Todd Gurley walks into the running back fortress of solitude to a crowded room. David Johnson, Ezekiel Elliot, and Le’Veon Bell are all in attendance. Todd freezes at the sight of all his peers, unsure of what to think. Why are they there? What do they want? After a moment of silence, Leonard Fournette stands up and begins to slowly clap. One by one, more players begin to stand up and clap. The claps get faster and faster before the entire room is standing, erupting in cheers. Devonta Freeman is standing on the table tossing papers into the air. Lesean Mccoy is sitting down crying tears of joy with his face buried in his hands. The running backs storm Gurley and lift him up on their shoulders. “Don’t Stop Believin'” by Journey begins playing as the camera zooms out and fades to black. He’s done it. Todd Gurley has revived the value of the running back.
Before Tuesday, running backs had the third lowest cap hit in the NFL behind punters and kickers. Before Tuesday, the running back with the highest guaranteed money in the league was Saquon Barkley, who hasn’t played a single snap yet. Before Tuesday, the NFL running back was a rapidly diminishing asset. That was all before Todd Gurley reshaped the running back market by securing a four-year contract extension with an unprecedented $45 million guaranteed.
His contract extension should quell the concerns he brought up earlier this month when he stated the players should consider a lockout to fight for more guaranteed money when the current CBA ends. “Us NFL players, we’re just mad about NBA contracts right now, that’s all,” he said. “I just want like $80 million. Those guys are getting like $150 [million]. It’s crazy. It’s insane.” His gripe is a common concern among players in the league. NFL players bring in more money than NBA players, yet make significantly less guaranteed money despite having shorter careers in a sport that could cripple them on any given play. For reference, Kevin Love also inked a new deal on the same day as Todd Gurley. Love’s deal, although he isn’t nearly the caliber player Gurley is, towers over Gurley’s at four-years $120 million (fully guaranteed).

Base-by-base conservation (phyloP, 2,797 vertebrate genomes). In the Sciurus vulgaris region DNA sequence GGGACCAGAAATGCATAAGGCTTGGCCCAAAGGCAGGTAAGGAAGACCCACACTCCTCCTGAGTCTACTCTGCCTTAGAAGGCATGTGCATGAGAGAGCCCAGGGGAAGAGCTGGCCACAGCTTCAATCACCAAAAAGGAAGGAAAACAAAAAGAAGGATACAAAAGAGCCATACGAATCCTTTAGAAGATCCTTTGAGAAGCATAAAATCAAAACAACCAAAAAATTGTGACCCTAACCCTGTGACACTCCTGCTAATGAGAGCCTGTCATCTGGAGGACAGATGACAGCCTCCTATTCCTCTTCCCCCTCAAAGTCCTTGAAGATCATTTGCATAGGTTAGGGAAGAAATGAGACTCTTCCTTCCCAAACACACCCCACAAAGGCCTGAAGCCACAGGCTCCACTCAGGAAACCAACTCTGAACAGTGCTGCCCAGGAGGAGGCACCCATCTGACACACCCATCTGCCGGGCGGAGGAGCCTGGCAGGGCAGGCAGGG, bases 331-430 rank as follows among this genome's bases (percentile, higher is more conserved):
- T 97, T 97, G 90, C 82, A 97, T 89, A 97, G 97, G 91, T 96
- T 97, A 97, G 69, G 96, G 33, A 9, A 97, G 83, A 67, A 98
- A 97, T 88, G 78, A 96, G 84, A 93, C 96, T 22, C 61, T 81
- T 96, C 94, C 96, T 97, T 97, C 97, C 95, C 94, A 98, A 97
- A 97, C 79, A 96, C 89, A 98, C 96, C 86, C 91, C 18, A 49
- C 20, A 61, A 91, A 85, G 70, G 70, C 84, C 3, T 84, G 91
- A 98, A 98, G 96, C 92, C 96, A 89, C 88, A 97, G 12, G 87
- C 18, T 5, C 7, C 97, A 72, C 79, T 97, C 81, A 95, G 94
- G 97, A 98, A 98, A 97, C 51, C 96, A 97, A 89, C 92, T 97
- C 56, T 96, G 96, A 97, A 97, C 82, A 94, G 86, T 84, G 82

Going forward, running backs like Gurley have a sound argument for more money. In 2017, Gurley had 788 receiving yards, which was second in the league among running backs behind Alvin Kamara. His contributions, both as a runner and a receiver, are worth 2,000 yards per year. Players like Gurley, Kamara, and Johnson are equally as dangerous as receivers as they are runners. If they can accumulate 2,000 yards a year, shouldn’t running backs be worth as much as receivers? Gurley inked a monumental deal, but still won’t make as much money next season as teammate Brandin Cooks, even though Gurley is the AP Offensive Player of the Year and Brandin Cooks missed the Pro Bowl last season. The argument for running backs is there. Their on the field value is arguably second behind quarterbacks. We’ve seen teams like the Jaguars and Cowboys center their offense around the ground game. They can fill in the role of a running back and a wide receiver, plus, since it’s a single player, they are only worth one cap it for teams. Who deserves more money, Todd Gurley racking up 1,300 rushing yards and 700 receiving yards, or Brandin Cooks accumulating 1000 receiving yards?
Gurley’s deal is the new benchmark for running backs negotiating contracts. Players like David Johnson, Ezekiel Elliot, and Le’Veon Bell should all be licking their chops when their contracts are up because they’ll be able to push for a contract equal to or greater than Gurley’s.